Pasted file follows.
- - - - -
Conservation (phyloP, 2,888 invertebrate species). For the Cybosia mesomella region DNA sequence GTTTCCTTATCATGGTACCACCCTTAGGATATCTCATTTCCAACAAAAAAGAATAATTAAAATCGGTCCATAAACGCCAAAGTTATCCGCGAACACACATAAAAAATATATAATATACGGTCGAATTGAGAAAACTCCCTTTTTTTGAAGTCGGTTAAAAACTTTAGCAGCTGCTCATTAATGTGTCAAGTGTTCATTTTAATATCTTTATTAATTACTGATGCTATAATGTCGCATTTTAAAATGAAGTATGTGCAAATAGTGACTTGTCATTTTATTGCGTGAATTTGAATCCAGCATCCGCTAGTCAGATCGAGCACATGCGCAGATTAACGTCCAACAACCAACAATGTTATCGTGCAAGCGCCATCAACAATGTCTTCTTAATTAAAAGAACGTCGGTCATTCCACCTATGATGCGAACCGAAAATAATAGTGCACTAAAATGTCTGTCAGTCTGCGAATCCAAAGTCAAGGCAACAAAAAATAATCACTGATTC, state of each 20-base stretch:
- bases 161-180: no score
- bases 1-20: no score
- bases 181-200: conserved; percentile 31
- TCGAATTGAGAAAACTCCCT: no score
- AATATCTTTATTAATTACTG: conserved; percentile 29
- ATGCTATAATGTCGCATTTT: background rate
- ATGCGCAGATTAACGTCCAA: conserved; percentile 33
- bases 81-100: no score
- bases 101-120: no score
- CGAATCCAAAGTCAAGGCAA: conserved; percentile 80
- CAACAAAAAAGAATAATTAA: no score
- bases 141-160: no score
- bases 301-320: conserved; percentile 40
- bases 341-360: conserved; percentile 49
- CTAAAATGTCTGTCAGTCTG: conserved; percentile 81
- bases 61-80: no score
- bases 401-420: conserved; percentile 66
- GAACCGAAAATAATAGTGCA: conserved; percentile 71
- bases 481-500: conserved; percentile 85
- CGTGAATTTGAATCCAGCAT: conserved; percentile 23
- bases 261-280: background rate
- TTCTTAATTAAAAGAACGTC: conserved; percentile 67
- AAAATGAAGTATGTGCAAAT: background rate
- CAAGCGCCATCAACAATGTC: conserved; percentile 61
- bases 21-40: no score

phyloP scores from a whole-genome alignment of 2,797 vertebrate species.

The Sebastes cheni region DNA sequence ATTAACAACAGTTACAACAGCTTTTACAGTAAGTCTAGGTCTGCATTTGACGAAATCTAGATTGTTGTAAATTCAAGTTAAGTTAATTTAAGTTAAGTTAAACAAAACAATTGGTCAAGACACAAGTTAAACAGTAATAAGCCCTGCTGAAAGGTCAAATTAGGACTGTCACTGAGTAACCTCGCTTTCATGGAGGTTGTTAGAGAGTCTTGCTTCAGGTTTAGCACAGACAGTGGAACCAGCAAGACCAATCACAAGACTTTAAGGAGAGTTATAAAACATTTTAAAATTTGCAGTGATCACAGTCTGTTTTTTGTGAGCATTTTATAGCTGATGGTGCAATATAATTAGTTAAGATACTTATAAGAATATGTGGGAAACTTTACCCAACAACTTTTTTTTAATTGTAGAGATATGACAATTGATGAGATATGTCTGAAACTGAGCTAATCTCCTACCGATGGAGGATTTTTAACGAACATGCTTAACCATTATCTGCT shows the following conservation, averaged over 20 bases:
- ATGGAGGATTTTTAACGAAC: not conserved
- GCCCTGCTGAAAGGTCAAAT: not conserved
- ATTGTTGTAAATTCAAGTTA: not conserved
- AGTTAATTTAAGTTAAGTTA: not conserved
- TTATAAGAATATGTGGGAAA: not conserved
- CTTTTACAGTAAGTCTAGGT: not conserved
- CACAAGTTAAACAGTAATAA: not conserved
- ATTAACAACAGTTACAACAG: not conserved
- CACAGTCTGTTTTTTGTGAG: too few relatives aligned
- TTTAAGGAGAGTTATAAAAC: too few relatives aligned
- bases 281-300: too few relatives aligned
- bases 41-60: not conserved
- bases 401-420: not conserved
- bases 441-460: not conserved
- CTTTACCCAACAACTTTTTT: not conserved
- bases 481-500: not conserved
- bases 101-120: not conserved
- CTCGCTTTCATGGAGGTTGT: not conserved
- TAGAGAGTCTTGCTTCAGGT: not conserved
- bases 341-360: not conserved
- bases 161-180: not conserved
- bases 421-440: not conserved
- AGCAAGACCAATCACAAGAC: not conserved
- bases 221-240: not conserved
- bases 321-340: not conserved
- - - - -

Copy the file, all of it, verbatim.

Conservation (phyloP, 2,888 invertebrate species). For the Cybosia mesomella region DNA sequence GTTTCCTTATCATGGTACCACCCTTAGGATATCTCATTTCCAACAAAAAAGAATAATTAAAATCGGTCCATAAACGCCAAAGTTATCCGCGAACACACATAAAAAATATATAATATACGGTCGAATTGAGAAAACTCCCTTTTTTTGAAGTCGGTTAAAAACTTTAGCAGCTGCTCATTAATGTGTCAAGTGTTCATTTTAATATCTTTATTAATTACTGATGCTATAATGTCGCATTTTAAAATGAAGTATGTGCAAATAGTGACTTGTCATTTTATTGCGTGAATTTGAATCCAGCATCCGCTAGTCAGATCGAGCACATGCGCAGATTAACGTCCAACAACCAACAATGTTATCGTGCAAGCGCCATCAACAATGTCTTCTTAATTAAAAGAACGTCGGTCATTCCACCTATGATGCGAACCGAAAATAATAGTGCACTAAAATGTCTGTCAGTCTGCGAATCCAAAGTCAAGGCAACAAAAAATAATCACTGATTC, state of each 20-base stretch:
- bases 161-180: no score
- bases 1-20: no score
- bases 181-200: conserved; percentile 31
- TCGAATTGAGAAAACTCCCT: no score
- AATATCTTTATTAATTACTG: conserved; percentile 29
- ATGCTATAATGTCGCATTTT: background rate
- ATGCGCAGATTAACGTCCAA: conserved; percentile 33
- bases 81-100: no score
- bases 101-120: no score
- CGAATCCAAAGTCAAGGCAA: conserved; percentile 80
- CAACAAAAAAGAATAATTAA: no score
- bases 141-160: no score
- bases 301-320: conserved; percentile 40
- bases 341-360: conserved; percentile 49
- CTAAAATGTCTGTCAGTCTG: conserved; percentile 81
- bases 61-80: no score
- bases 401-420: conserved; percentile 66
- GAACCGAAAATAATAGTGCA: conserved; percentile 71
- bases 481-500: conserved; percentile 85
- CGTGAATTTGAATCCAGCAT: conserved; percentile 23
- bases 261-280: background rate
- TTCTTAATTAAAAGAACGTC: conserved; percentile 67
- AAAATGAAGTATGTGCAAAT: background rate
- CAAGCGCCATCAACAATGTC: conserved; percentile 61
- bases 21-40: no score

phyloP scores from a whole-genome alignment of 2,797 vertebrate species.

The Sebastes cheni region DNA sequence ATTAACAACAGTTACAACAGCTTTTACAGTAAGTCTAGGTCTGCATTTGACGAAATCTAGATTGTTGTAAATTCAAGTTAAGTTAATTTAAGTTAAGTTAAACAAAACAATTGGTCAAGACACAAGTTAAACAGTAATAAGCCCTGCTGAAAGGTCAAATTAGGACTGTCACTGAGTAACCTCGCTTTCATGGAGGTTGTTAGAGAGTCTTGCTTCAGGTTTAGCACAGACAGTGGAACCAGCAAGACCAATCACAAGACTTTAAGGAGAGTTATAAAACATTTTAAAATTTGCAGTGATCACAGTCTGTTTTTTGTGAGCATTTTATAGCTGATGGTGCAATATAATTAGTTAAGATACTTATAAGAATATGTGGGAAACTTTACCCAACAACTTTTTTTTAATTGTAGAGATATGACAATTGATGAGATATGTCTGAAACTGAGCTAATCTCCTACCGATGGAGGATTTTTAACGAACATGCTTAACCATTATCTGCT shows the following conservation, averaged over 20 bases:
- ATGGAGGATTTTTAACGAAC: not conserved
- GCCCTGCTGAAAGGTCAAAT: not conserved
- ATTGTTGTAAATTCAAGTTA: not conserved
- AGTTAATTTAAGTTAAGTTA: not conserved
- TTATAAGAATATGTGGGAAA: not conserved
- CTTTTACAGTAAGTCTAGGT: not conserved
- CACAAGTTAAACAGTAATAA: not conserved
- ATTAACAACAGTTACAACAG: not conserved
- CACAGTCTGTTTTTTGTGAG: too few relatives aligned
- TTTAAGGAGAGTTATAAAAC: too few relatives aligned
- bases 281-300: too few relatives aligned
- bases 41-60: not conserved
- bases 401-420: not conserved
- bases 441-460: not conserved
- CTTTACCCAACAACTTTTTT: not conserved
- bases 481-500: not conserved
- bases 101-120: not conserved
- CTCGCTTTCATGGAGGTTGT: not conserved
- TAGAGAGTCTTGCTTCAGGT: not conserved
- bases 341-360: not conserved
- bases 161-180: not conserved
- bases 421-440: not conserved
- AGCAAGACCAATCACAAGAC: not conserved
- bases 221-240: not conserved
- bases 321-340: not conserved